Caffeine and Alcohol – NOT a Good Mix

On Friday, the newly reinvigorated FDA sent a letter to 30 beverage manufacturers, giving them one month to show that caffeine in alcoholic beverages is indeed safe for consumption.

“Today the FDA has listed caffeine only as an ingredient for use in soft drinks,” said Deputy Commissioner Dr. Joshua Sharfstein. “The agency has not approved caffeine for use in alcoholic beverages.”

What started a decade ago with youngsters mixing red-bull into vodka at parties, has become a national “epidemic”. College students are now spared the mixing and can get caffeinated booz directly from one one bottle or can. The market for caffeinated alcoholic drinks is about 1% of the total beer industry, or about $1 billion.

What you need to know:

Some young people mistakenly believe that the caffeine will cancel the effect of the alcohol. In fact, they become alert drunks.

Studies have shown that mixing alcohol, a depressant, and caffeine, a stimulant, can cause people to feel less drunk than they actually are. As a result, simultaneously wired and inebriated college kids are more prone to accidents and over time, alcoholism.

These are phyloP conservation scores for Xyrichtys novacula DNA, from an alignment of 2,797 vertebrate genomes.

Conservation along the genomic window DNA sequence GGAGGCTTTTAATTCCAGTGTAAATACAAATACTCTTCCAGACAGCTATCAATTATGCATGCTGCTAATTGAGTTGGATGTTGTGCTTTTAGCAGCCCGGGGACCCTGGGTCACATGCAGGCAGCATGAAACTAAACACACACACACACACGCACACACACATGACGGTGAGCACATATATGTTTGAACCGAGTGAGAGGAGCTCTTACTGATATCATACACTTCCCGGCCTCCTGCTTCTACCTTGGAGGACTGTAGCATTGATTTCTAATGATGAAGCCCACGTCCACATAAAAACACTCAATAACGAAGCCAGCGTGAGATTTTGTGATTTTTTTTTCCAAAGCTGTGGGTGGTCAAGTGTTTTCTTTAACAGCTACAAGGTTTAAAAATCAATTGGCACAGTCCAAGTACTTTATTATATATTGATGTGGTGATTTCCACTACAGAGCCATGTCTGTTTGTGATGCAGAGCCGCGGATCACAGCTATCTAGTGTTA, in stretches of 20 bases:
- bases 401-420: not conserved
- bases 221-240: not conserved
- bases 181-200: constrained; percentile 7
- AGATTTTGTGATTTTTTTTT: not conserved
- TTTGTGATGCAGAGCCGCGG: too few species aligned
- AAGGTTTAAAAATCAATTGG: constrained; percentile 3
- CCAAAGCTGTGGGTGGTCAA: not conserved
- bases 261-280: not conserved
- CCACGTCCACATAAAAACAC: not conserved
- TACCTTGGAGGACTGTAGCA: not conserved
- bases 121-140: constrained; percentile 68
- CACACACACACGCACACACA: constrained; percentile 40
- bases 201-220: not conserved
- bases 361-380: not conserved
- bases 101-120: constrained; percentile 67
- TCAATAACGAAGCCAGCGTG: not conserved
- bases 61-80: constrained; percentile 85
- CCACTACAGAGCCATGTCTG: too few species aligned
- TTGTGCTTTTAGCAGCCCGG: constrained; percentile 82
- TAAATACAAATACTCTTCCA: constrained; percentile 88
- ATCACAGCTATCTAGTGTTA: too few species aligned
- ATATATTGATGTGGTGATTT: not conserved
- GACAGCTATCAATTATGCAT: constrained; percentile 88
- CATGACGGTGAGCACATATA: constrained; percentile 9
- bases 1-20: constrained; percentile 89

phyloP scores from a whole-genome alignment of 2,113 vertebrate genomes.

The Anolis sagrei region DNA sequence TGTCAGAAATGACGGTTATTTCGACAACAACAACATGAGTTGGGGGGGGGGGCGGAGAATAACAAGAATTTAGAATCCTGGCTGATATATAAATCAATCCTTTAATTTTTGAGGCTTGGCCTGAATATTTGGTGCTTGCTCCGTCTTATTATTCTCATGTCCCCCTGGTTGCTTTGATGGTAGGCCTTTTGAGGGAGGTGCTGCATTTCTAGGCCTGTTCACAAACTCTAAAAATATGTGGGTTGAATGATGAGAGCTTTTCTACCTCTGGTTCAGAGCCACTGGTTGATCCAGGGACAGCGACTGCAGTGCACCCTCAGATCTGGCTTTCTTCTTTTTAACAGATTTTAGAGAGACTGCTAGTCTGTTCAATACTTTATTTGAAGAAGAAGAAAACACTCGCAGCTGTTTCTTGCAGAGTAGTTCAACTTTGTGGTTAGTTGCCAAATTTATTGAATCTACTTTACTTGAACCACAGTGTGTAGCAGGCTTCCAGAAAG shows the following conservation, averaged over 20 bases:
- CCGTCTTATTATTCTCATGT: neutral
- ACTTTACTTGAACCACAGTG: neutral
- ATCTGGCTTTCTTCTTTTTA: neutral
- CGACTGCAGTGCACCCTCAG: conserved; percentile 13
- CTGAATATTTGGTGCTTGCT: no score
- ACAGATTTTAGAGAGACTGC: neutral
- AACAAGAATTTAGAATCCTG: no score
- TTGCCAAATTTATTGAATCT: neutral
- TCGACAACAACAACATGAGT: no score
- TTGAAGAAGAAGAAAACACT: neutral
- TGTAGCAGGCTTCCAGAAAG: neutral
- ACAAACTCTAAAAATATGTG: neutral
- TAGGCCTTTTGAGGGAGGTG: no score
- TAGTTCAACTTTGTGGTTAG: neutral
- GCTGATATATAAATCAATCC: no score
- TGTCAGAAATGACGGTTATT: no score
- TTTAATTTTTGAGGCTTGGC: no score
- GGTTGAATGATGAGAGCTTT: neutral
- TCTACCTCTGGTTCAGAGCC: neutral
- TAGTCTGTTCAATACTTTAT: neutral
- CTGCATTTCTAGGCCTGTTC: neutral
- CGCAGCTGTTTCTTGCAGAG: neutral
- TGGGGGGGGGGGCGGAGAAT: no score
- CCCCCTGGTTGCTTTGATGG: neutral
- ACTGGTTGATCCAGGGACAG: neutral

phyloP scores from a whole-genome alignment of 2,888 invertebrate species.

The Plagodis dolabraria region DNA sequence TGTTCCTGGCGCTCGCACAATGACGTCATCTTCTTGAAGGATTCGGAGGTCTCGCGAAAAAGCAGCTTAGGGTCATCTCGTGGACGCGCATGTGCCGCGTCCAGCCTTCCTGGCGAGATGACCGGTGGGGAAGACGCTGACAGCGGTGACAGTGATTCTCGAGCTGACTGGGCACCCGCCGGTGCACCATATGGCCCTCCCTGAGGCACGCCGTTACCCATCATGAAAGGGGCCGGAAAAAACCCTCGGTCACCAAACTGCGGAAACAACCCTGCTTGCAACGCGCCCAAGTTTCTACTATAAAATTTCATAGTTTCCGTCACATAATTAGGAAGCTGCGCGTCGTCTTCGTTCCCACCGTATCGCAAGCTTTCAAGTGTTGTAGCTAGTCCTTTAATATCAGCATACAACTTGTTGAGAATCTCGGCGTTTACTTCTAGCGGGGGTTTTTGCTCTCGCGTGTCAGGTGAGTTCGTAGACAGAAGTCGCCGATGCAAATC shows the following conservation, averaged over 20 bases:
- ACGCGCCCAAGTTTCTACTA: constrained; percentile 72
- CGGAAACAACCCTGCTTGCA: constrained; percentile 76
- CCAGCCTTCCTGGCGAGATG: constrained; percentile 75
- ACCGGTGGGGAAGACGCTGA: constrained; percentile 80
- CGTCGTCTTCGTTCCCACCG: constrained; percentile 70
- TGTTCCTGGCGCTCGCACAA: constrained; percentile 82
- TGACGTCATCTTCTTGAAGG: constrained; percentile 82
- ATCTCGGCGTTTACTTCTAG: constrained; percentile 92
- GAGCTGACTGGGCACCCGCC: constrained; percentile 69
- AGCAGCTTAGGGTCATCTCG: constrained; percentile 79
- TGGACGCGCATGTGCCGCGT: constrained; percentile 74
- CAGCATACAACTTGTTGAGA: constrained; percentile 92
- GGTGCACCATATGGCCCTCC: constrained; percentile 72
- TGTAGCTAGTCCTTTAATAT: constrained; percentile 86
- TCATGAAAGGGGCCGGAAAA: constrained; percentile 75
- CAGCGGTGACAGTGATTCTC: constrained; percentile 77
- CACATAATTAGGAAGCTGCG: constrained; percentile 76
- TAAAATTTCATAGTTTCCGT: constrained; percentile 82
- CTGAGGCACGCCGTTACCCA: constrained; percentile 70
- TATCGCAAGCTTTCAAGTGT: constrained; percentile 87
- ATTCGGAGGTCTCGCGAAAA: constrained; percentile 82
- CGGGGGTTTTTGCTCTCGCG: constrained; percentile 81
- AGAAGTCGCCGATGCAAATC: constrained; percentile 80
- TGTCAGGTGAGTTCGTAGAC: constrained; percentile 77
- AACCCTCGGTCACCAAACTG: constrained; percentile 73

Last year, the Center for Science in the Public Interest (CSPI), a consumer watchdog organization, warned both MillerCoors and Anheuser-Busch of its intent to sue them over the caffeination of alcoholic beverages. Several state attorneys had also sent inquiries to manufacturers.

Those actions helped Anheuser-Busch decide to take caffeine and other unapproved additives out of its two alcoholic energy drinks, Bud Extra and Tilt in June 2008. In December 2008, Miller Coors, the giant beer conglomerate, cut the caffeine out of its popular Sparks beverage.

Now that the FDA is weighing in on the issue, hopefully the rest of the industry will follow suit. Unfortunately, collegiate party animals will still be left with the original option of mixing energy drinks and alcohol, a choice that hopefully less of them will make.

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